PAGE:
The steely, metallic types are still the most common types of orthodontic braces around. By their very nature, these braces are durable and there is less of a chance that some parts of them would accidentally break off.

However, if you are bothered by how your mouth looks while wearing these types of metallic braces, you can ask your orthodontist to fix you ceramic braces or plastic braces. These are usually “tooth-colored” so they are far less noticeable.

But these braces are often high-end and may cost more, so you would have to shell out some funds first before getting one set.

Another option you have is the “lingual type.” These are brackets that attach to the back of your teeth, so they are hidden from view. Again, these types of cosmetic braces may be more expensive than your old, regular, run-of-the mill metal bands.


How long before you can take them off?

Well, this would depend on the type of orthodontic treatment plan you have. Some plans are more complicated than others. Other factors that could affect how long you would have to wear the braces are the type of problem you have and your age.

Usually, the more complicated your spacing or bite problem is, the longer the period of treatment. Likewise if you are older, the treatment plan may take longer, too.

On the average, patients can count on wearing full braces between 18 and 30 months. After that, for at least a few months, you may have to wear retainers to set and align tissues surrounding the straightened teeth.


Will treatment be uncomfortable?

There will be some discomfort involved. Each time you visit your orthodontist, he would tighten the interconnecting wires. This would cause additional mild pressure from the brackets or bands in order to shift teeth or jaws gradually into the desired position.

Your teeth and jaws will probably feel sore after each visit. However, the discomfort is only brief and will disappear after a while.

What you should be concerned about is the fact that some teeth may be extracted to make room for teeth being shifted with braces and for proper jaw alignment. But the procedure for this is painless.


Would it mean a complete lifestyle change for you?

Of course not! It’s just braces. It’s not like you’re suddenly moving to Timbuktu and dropping everything you have going. But you do have to change some of your personal habits and avoid certain types of foods.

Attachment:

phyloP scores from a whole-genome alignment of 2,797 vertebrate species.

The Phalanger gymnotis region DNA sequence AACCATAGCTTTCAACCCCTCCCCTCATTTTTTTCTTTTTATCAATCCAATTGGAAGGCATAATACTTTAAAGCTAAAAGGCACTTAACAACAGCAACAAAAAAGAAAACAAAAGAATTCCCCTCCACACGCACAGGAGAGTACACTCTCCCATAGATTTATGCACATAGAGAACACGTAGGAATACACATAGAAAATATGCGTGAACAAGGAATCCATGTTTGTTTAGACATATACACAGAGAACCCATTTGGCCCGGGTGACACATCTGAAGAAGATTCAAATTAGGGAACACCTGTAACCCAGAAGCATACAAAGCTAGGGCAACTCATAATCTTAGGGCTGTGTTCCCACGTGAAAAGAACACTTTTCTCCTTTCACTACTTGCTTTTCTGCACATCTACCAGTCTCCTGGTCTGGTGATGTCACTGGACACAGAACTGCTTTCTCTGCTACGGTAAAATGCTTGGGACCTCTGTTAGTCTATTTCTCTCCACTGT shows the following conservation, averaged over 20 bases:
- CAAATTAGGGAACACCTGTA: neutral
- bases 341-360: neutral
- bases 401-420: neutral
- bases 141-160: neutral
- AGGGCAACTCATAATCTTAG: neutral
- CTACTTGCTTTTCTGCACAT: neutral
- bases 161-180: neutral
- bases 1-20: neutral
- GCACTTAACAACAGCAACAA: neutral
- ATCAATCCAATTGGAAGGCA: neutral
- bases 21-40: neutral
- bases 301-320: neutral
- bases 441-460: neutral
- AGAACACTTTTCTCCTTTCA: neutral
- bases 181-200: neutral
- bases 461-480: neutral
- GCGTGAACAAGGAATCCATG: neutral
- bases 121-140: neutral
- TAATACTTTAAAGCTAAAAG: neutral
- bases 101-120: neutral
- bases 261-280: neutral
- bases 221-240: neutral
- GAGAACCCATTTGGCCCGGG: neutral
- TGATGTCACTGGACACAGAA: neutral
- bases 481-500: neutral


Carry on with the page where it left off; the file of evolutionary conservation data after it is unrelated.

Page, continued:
Cut down on sweets, chips and pop. Sugary and starchy foods like these can generate a lot of acid and plaque in the mouth. High acidity and plaque can, in turn, cause tooth decay and promote gum disease.

Eat “healthy” foods instead. Basically, a well-balanced diet is a safe bet. However, be sure to cut hard foods like carrots or apples into smaller pieces before eating them.

Avoid sticky, chewy sweets like caramel. This kind of foods has a bad tendency to stick to your braces, causing wire damage and loosening of the brackets.

Also, avoid hard and crunchy snacks like popcorn, nuts, and hard candy. These things have the potential to break braces and may even cause you to swallow some portion of your braces. While swallowed portions of braces are typically harmless and have no trouble of making their way to the exit, it is still not a very desirable experience to go through.


And lastly, whatever you do, do NOT do any of the following:

  • Ice cube chewing

  • Thumb sucking

  • Excessive mouth breathing

  • Lip biting

  • Pushing your tongue against your teeth


Oral hygiene?

Is still as important as ever, if not even more so. Braces have tiny spaces where food particles and plaque can get trapped. After every meal, brush your teeth carefully using fluoride toothpaste and a soft-bristled toothbrush. Pay closer attention to the portions where the wires stick to your teeth as these are the likeliest places that food particles end up stuck.

After brushing, rinse thoroughly. Check your teeth in the mirror to make sure that they are clean.

Don’t forget to floss. And floss not just between teeth but also between braces and underwires. This might require a bit of finger dexterity on your part. To make easier, use a floss threader.

In addition to your daily routine, it is also recommended that you have your teeth cleaned every six months. This is so that your teeth and gums remain healthy and strong. Insufficient cleaning while wearing braces can cause enamel staining around the brackets or bands.